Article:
So now we have the triplet Silver brothers in Destiny of the Wolf pack fame. Darien is the eldest, pack leader and very much in charge. Jake is the next eldest brother and he's second in charge, though he mostly defers to the pack leader and is  the middle child in that respect. Tom does his job, is quieter, a bit like Guthrie, and yet he's stubborn too. He's a peacekeeper in the family, but when a she-wolf gets under his skin, his usual doing what his pack leader brother wants, turns into doing what the she-wolf wants.

Now... doesn't that make him the hottest and sweetest guy ever?  

Any alpha male that will do that is worth claiming. Tom. *sigh*

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7 Mar Book Hounds
10 Mar What’s on the Book Shelf
12 Mar Ramblings from This Chick
14 Mar Books n Kisses
17 Mar The Reading Cafe
18 Mar Maniac Manga’s Cafe
20 Mar Fresh Fiction
25 Mar Redheads Do it Better
27 Mar Bitten by Books
28 Mar Sia McKye’s Thoughts over Coffee
31 Mar Joyfully Reviewed


SILENCE OF THE WOLF BY TERRY SPEAR – IN STORES MARCH 2014

Life For the Silver Pack Just Got Wilder...
Elizabeth Wildwood has been a longer all her life, ostracized because of her "mixed" half-wolf, half-coyote blood. When she ventures into gray wolf territory on a dangerous quest of her own and his thrown together with the sexiest shifter she's ever met she begins to wish for the first time that she could be part of a family.

When this unusual shifter female comes into his pack's territory, it's Tom Silver's job to protect her—if only she would let him.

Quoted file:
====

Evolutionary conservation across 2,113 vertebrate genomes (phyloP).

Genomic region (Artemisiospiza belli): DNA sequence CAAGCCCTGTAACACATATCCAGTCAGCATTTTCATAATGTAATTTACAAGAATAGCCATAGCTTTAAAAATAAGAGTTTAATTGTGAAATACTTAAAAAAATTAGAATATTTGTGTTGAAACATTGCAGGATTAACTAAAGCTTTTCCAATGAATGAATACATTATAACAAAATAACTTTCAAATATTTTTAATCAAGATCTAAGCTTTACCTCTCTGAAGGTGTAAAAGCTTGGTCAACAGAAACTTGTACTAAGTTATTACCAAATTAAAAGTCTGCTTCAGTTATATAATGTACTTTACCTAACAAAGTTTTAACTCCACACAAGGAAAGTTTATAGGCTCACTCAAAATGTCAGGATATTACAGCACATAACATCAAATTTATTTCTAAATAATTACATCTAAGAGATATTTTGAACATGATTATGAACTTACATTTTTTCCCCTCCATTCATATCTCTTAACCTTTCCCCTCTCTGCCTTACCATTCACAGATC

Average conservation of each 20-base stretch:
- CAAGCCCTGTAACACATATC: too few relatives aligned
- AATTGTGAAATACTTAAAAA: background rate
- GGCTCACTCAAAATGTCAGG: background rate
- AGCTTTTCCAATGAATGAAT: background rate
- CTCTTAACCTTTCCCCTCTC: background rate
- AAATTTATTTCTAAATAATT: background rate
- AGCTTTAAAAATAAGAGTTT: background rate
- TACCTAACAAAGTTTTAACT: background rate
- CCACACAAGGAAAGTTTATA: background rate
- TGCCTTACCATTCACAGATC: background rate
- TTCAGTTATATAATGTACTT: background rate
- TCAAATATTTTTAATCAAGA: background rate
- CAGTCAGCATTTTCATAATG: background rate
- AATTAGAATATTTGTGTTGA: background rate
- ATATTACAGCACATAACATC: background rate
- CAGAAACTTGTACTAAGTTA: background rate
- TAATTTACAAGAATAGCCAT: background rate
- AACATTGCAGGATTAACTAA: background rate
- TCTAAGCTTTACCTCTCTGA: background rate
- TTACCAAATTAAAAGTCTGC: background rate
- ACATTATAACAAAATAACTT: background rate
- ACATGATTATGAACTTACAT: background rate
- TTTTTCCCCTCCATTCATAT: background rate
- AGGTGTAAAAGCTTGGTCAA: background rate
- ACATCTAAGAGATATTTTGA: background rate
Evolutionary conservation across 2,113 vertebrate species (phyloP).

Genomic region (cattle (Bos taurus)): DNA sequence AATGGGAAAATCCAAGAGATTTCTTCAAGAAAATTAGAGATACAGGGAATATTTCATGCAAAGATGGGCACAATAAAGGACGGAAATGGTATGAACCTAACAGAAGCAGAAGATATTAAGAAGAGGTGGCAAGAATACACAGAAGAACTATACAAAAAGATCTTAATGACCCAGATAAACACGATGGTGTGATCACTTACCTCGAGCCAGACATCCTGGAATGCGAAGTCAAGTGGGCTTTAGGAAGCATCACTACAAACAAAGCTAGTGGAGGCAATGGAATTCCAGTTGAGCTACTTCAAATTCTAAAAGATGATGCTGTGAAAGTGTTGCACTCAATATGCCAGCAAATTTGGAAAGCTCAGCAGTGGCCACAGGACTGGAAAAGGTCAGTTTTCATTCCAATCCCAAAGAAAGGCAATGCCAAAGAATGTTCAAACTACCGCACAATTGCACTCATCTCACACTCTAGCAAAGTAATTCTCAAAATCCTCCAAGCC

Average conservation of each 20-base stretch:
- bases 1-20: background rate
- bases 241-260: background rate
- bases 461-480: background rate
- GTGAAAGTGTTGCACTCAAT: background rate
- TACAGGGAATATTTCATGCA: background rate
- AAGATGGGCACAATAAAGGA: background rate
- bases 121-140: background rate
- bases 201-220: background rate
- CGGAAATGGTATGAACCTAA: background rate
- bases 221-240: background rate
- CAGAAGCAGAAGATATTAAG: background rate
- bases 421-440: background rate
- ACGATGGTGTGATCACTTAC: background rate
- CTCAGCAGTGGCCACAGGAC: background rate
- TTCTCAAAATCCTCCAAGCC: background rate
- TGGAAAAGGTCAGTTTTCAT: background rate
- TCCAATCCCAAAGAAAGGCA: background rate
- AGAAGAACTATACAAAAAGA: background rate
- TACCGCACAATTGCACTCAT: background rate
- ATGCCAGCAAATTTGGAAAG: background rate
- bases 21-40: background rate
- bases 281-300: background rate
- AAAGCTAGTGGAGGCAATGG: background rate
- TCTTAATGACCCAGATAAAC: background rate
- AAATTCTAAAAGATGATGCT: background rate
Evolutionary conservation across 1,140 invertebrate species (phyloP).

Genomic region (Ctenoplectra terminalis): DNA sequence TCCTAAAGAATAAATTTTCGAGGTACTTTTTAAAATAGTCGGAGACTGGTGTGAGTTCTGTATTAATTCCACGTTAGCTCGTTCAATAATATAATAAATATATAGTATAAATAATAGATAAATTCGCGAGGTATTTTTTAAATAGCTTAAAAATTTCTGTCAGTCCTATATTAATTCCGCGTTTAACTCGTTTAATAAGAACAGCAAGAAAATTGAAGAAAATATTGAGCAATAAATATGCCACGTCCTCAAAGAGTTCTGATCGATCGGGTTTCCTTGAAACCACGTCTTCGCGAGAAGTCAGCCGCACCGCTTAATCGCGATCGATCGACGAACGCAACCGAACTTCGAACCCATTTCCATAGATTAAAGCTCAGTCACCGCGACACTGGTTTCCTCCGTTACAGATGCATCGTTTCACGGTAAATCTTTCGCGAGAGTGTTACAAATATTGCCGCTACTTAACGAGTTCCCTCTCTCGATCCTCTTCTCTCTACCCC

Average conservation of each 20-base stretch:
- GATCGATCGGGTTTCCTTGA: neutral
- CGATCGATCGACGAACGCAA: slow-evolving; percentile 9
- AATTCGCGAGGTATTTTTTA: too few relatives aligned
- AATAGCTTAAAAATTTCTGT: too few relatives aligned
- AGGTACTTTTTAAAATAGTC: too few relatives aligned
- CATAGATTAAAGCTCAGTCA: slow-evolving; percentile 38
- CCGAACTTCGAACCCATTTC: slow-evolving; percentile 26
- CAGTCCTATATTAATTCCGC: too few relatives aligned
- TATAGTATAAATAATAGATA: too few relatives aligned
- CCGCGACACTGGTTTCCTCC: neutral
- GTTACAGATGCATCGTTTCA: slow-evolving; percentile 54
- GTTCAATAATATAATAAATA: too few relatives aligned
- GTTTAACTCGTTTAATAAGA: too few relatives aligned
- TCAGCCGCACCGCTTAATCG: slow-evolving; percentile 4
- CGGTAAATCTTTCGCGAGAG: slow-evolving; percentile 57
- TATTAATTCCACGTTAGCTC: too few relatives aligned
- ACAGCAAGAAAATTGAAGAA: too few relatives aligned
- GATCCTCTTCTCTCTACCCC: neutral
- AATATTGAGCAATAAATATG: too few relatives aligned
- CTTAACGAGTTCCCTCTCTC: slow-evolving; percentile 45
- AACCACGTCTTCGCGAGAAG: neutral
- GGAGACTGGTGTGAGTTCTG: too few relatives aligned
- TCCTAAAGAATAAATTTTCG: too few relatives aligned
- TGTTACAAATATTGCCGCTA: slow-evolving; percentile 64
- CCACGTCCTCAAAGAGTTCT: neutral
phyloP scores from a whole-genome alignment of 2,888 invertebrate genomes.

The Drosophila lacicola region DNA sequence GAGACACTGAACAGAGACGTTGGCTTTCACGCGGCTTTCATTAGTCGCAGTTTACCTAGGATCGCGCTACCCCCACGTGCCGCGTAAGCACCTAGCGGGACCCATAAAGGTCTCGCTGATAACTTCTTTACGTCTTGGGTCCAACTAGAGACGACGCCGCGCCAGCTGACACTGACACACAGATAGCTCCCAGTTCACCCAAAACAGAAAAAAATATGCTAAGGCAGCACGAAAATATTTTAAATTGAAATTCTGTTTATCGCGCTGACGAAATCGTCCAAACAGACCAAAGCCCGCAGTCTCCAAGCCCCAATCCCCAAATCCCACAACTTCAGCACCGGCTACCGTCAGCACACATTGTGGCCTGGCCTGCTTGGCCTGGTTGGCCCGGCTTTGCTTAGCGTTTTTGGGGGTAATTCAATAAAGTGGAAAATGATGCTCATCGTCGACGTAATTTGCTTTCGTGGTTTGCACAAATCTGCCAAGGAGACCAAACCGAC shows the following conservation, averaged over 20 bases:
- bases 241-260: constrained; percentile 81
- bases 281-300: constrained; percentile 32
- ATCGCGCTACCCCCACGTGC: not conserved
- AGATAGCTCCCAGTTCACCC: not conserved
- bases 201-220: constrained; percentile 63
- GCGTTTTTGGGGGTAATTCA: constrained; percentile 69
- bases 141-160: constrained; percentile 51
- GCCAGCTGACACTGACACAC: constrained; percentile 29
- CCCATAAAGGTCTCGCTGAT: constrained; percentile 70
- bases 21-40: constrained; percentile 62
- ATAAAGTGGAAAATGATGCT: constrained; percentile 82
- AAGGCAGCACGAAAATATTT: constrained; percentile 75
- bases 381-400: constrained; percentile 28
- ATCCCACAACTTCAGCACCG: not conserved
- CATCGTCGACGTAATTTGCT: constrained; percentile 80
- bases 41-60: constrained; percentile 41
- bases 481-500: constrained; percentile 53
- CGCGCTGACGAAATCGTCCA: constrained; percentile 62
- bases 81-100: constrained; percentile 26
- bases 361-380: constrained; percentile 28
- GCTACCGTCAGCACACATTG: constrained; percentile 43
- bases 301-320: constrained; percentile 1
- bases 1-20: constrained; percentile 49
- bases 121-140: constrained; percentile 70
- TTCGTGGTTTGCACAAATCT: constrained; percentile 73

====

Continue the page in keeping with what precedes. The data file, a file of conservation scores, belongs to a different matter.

Praise for Silence of the Wolf:
“The outstanding and gripping plot of Spear’s latest installment in the Heart of the Wolf series will appeal to paranormal fans, and romance junkies will take delight in the red-hot love story embedded within.” —RT Book Reviews, 4 Stars

ABOUT THE AUTHOR
USA Today bestselling author Terry Spear has written over fifty paranormal romance novels and five medieval Highland historical romances. Her 2008 novel, Heart of the Wolf, was named a Publishers Weekly Best Book of the Year (romance category). A retired officer of the U.S. Army Reserves, Terry creates award-winning teddy bears that have found homes all over the world. She lives in Texas. For more information, please visit http://terryspear.com/

To purchase Silence of the Wolf:

  And more fun is on the horizon with the Silver Wolf pack.

Another book sale

This makes #16 in the popular werewolf series and we’re back to Silver Town and the Silver wolf pack in the Christmas adventure!

So are you ready for Tom's story? I have an autographed ARC copy for one lucky winner!

Just answer me this--which wolf do you think would be your choice? The oldest? A middle? The youngest? Or one of those "only" child wolves? And why?

Terry
“Giving new meaning to the term alpha male!”
www.terryspear.com

Friday, February 21, 2014

Olympic Junkie

 
by Amanda Forester

I confess.  I'm addicted to the Olympics.  Even as I write this blog I'm watching the ladies' free skate.  Has anyone had that 'wish I was an Olympic figure skater' dream?  Or perhaps its near cousin, 'I wish I looked like an Olympic figure skater' dream! But alas, I will never jump or spin or pull my leg up over my head (so painful even to watch!).  And as for the skin-tight bedazzled outfits, that's just never going to happen.  (Pic: Yuna Kim by David Carmichael)

Despite my utter lack of athletic prowess, or perhaps because of it, I find myself glued to the television watching the games.  Lately, I have been fascinated by sports I only watch every four years when the Olympics come around.  From the skeleton to the downhill, ski jumping to freestyle, I am transfixed watching athletes do things that would kill the average mortal.